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St. Hyacinth: Dedicated to south side

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St. Hyacinth Church has a food pantry that has been serving the community for more than 100 years. Photo by Cy Kondrick /

Through providing food, clothing and medical advice, St. Hyacinth Food Pantry has served the Milwaukee south side community for more than 100 years.

The pantry, located in St. Hyacinth Parish at 1414 W. Becher St., is run entirely by volunteers, including director Jim Luther. Open Wednesdays from 4 to 6 p.m., the pantry normally has up to 60 volunteers. Although there are a lot of repeat volunteers, every week there are new people that come to help.

Each month, the pantry serves about 650 families. Luther said the pantry serves everyone from the elderly and handicapped to the unemployed.

But the families can only come once a month due to certain governmental guidelines, according to Luther.

Every family is supplied milk, a pasta item, a tomato-based product, beans, tuna fish, soup, fruit, a vegetable and cereal, along with two or three meats, Luther said. The food they receive is funded by the federal government.

“We get the meat from Feeding America and bread from Food for the Hungry,” Luther said. “In the summer, farmers from the farmers’ market give 1,500 pounds a week of fresh fruit and vegetable.”

Dana Hartenstein, the communications coordinator for Hunger Task Force, said in an e-mail the force has partnered with St. Hyacinth since 2000. The pantry, which is a Hunger Task Force Agency, receives funding and aid from Hunger Task Force.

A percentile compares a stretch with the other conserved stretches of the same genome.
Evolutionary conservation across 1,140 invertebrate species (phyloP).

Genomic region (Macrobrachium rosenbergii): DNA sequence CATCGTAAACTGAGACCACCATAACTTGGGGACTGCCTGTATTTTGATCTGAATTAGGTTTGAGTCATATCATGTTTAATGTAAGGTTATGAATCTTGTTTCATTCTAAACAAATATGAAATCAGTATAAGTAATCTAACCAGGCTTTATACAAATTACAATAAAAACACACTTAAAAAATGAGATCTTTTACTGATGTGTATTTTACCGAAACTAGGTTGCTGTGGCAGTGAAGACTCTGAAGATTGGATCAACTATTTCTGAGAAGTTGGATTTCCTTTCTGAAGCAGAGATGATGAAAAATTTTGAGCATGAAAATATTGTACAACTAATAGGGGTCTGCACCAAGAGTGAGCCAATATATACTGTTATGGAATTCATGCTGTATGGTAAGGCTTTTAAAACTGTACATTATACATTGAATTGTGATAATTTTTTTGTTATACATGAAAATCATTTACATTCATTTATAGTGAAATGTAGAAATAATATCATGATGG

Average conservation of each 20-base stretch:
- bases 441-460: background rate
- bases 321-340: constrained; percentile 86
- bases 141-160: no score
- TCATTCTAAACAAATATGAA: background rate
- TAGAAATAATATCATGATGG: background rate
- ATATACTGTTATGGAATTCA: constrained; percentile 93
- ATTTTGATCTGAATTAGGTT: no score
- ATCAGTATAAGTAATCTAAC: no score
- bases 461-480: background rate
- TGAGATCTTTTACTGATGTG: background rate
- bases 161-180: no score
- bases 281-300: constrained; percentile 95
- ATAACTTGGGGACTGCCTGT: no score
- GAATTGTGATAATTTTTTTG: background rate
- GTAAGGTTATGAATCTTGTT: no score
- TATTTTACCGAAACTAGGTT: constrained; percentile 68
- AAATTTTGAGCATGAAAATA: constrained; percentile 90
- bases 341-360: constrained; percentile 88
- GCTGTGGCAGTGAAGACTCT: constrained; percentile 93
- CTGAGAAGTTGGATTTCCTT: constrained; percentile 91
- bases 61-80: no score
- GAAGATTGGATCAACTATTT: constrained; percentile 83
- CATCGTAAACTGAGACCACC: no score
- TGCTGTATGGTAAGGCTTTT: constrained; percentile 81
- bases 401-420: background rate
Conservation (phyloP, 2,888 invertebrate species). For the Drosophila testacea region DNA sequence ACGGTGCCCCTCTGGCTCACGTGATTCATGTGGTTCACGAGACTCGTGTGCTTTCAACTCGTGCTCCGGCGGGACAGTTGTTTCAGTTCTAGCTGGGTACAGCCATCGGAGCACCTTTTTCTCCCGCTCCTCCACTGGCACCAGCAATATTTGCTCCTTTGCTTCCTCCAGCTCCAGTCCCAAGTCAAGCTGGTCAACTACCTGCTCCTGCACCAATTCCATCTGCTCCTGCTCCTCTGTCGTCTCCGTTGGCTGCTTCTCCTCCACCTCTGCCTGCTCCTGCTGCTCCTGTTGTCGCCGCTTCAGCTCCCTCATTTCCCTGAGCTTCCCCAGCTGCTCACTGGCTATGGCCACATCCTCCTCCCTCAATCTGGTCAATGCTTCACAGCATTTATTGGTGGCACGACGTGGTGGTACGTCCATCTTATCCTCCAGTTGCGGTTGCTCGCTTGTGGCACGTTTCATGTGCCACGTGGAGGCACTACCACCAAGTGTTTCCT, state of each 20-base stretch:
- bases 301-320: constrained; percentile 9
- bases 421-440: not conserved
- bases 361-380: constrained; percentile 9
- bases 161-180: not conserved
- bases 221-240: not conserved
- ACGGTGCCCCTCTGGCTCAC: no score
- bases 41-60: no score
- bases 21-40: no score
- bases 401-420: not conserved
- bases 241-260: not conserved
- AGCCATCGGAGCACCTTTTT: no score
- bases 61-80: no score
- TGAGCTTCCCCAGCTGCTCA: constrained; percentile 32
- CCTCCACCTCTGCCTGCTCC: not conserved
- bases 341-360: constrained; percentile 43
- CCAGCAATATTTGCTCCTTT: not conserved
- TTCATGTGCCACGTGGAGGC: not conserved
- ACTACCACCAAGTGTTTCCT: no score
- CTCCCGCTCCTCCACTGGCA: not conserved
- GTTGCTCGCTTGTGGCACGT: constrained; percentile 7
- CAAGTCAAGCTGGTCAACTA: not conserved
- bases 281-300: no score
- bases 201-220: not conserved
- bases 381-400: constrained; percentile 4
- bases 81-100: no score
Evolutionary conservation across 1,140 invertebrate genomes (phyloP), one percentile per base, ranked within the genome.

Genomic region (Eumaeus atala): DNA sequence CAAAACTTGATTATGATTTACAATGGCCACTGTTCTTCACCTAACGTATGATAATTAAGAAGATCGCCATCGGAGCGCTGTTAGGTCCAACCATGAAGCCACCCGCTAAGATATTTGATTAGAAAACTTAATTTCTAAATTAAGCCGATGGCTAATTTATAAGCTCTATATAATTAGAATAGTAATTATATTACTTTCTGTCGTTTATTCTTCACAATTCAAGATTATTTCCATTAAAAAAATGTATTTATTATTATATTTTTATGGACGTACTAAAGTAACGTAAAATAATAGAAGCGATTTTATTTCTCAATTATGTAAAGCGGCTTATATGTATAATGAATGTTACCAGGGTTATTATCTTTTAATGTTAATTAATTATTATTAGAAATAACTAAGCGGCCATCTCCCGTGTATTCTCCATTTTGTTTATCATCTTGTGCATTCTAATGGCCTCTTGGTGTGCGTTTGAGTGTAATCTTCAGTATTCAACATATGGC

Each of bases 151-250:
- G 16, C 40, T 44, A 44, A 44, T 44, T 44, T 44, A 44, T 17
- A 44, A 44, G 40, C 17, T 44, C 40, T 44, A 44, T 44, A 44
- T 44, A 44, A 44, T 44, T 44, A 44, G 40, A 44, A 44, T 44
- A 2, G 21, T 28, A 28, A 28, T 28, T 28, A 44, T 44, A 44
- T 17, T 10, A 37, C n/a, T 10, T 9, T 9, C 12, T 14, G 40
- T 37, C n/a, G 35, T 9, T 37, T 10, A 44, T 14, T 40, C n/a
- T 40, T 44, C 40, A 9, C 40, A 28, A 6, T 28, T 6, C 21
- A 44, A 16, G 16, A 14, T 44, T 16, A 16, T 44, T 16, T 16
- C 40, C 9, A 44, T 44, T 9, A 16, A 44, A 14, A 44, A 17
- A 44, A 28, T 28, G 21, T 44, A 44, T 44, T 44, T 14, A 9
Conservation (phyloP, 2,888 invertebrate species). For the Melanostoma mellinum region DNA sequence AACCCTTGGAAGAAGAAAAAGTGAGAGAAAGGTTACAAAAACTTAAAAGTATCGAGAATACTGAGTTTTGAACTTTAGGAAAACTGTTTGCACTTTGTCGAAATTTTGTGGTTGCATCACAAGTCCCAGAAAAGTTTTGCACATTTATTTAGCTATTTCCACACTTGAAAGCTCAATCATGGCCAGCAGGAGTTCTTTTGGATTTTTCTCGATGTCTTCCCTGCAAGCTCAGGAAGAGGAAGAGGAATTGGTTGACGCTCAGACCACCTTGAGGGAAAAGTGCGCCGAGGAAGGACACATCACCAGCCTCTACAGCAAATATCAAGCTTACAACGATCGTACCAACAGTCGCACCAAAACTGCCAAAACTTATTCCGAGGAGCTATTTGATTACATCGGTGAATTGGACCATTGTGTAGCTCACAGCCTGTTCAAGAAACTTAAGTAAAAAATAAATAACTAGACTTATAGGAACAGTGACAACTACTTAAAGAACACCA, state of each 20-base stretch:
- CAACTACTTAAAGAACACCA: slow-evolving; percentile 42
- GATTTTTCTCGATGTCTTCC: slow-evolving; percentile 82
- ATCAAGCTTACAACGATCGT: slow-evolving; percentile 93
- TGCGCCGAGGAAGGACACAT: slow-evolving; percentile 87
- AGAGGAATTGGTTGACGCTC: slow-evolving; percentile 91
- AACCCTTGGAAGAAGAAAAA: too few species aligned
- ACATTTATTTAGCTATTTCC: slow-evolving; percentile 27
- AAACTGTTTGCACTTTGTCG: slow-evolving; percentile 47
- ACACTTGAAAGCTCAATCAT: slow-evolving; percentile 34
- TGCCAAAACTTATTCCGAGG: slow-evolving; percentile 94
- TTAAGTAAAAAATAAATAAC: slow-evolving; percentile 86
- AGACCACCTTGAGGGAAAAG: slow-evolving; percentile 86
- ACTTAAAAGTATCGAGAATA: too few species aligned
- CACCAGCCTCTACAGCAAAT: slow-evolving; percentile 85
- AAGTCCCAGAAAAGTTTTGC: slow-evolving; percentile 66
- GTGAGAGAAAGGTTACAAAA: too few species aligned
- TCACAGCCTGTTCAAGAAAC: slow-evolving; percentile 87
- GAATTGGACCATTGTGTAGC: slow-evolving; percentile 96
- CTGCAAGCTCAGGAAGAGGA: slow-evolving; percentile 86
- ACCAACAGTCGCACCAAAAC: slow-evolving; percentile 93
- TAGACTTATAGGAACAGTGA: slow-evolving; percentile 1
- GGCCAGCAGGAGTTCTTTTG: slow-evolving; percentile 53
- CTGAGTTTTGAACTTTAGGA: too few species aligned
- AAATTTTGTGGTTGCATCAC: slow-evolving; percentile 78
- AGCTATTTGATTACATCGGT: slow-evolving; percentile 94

“We help them with food … administering their Emergency Shelter and Food Program fund, training and technical assistance,” Hartenstein said.

Along with giving food and clothing, the pantry also has nurses who volunteer and give medical advice and personal hygiene products for community members, Luther said. They are also qualified to register people for the Women, Infants and Children program.

“It is a very needy area — 60 percent of the community (that attends the pantry) is unemployed,” Luther said.

St. Hyacinth’s has also worked with Marquette during Hunger Clean-Up and new student orientation week.

Rosalia Mahr, a sophomore in the College of Arts & Sciences, first began volunteering as a freshman through Urban Connection. She partnered with Tom Nass, a senior in the College of Arts & Sciences, to begin a group that goes down to the church to volunteer every Wednesday.

“It is absolutely amazing,” Mahr said. “They now let me have interactions with the guests, and I know a little Spanish, so I help translate with the nurses.”

Although this semester they did not go every Wednesday, they do go most weeks, Mahr said.

“One of the biggest issues is transportation,” she said. “Sometimes we use friends’ cars, or I borrow a car, but other times Jim and other volunteers will come and pick us up and bring us back, which is really nice.”

Mahr said all of the volunteers have a kind and open heart.

“It is a blessing to work with these people,” she said.

Luther, who is retired, described the experience as very rewarding.

“(It) gives me the chance to give back a little to society for what they have given me,” Luther said.

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